Following the Curry-Howard isomorphism, we would like formulas to be understood as types. In constructive logic the witnesses to the formulas are elements of the type, which can also be thought of as proofs. On the other hand, in the co-constructive world witnesses are refutations of the type. One can think of them as being part of the shadow of the type, or it's anti-extension which is the term used by Estrada-Gozalez in From (paraconsistent) topos logic to universal (topos) logic.

Next, consider the following fragments of the co-intuitionistic sequent calculus

$ \dfrac{\Delta \dashv \alpha} {\Delta \dashv \alpha \land \beta} \textsf{($\land$ R)} $

From a hypothesis $\Delta$ containing a refutation of you being in your house I can refute that you are in your room ($\Delta \vdash \alpha$). It follows that from a refutation that you were in your home I can also refute that you were in your room and making a phone call ($\alpha \land \beta$).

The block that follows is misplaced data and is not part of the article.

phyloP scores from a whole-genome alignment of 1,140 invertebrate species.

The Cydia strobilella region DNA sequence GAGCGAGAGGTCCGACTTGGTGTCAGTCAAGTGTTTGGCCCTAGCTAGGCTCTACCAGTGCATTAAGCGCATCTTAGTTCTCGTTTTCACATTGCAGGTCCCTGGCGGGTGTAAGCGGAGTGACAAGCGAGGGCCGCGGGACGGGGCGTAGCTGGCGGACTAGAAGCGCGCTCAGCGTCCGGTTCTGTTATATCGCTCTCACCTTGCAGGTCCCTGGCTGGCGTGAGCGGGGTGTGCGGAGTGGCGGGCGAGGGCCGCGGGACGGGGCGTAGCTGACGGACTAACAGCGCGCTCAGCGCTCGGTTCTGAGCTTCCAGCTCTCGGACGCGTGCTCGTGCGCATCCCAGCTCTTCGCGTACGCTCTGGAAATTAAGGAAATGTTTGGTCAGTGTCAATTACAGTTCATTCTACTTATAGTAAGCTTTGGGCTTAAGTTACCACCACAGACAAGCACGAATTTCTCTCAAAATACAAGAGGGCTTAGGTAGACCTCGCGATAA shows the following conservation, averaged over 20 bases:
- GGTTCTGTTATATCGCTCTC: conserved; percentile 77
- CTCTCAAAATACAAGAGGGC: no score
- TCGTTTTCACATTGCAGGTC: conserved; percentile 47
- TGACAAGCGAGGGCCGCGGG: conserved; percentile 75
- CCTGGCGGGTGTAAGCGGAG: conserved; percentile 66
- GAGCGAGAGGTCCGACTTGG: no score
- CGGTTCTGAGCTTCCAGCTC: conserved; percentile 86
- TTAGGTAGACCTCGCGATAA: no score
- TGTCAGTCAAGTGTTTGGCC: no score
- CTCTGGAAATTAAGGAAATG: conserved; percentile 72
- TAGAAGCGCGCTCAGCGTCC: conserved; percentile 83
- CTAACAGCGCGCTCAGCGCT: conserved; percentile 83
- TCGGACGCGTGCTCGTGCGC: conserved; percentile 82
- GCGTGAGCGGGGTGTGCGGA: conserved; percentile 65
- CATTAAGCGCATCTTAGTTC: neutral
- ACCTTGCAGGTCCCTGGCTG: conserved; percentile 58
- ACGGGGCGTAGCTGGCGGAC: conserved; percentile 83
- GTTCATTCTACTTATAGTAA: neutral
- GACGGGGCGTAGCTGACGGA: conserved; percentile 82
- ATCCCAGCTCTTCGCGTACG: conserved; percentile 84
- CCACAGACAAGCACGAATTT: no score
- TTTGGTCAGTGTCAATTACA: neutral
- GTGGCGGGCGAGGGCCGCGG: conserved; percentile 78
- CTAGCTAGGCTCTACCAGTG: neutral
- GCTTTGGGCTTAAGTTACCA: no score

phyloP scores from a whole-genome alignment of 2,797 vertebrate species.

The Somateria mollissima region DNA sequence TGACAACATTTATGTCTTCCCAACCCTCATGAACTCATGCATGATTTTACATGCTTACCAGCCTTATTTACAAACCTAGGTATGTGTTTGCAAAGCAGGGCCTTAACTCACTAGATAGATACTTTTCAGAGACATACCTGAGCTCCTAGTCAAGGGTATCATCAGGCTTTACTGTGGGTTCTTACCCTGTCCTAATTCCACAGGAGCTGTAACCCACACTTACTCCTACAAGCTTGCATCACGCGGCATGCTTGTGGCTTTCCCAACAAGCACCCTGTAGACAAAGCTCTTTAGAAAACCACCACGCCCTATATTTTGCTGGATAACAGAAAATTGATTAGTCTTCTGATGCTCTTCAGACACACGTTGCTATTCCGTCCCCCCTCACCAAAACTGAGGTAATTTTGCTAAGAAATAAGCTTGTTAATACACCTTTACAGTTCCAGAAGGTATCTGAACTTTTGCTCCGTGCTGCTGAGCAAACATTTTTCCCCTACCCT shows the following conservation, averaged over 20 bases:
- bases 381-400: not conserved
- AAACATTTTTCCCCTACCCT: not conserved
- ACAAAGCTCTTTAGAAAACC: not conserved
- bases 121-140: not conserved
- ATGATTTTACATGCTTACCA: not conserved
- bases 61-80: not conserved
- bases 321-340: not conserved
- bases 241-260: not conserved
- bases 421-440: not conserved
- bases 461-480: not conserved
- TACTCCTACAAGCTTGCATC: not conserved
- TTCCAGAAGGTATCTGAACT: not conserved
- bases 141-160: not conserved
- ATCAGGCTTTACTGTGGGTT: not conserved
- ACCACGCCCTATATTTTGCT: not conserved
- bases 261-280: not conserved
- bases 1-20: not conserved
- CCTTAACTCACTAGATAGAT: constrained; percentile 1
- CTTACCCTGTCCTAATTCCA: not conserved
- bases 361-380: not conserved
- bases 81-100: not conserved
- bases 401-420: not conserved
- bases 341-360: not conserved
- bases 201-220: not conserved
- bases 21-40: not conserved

Co-implication explained

$ \dfrac{\Delta, \alpha \dashv \beta} {\Delta \dashv \beta \leftarrow \alpha} \textsf{($\leftarrow$ R)} $

If we start with the hypothesis that $\Delta$ and $\alpha$ are refuted then we can refute $\beta$. If we move $\alpha$ to the right then, we are told that from a hypothesis of $\Delta$ being refuted, we can refute $\beta \leftarrow \alpha$. What kind of thing is $\beta \leftarrow \alpha$?

Perhaps the easiest is to start with an empty $\Delta$, giving us the special case

$ \dfrac{\alpha \dashv \beta} {\dashv \beta \leftarrow \alpha} \textsf{($\leftarrow$ R minimal)} $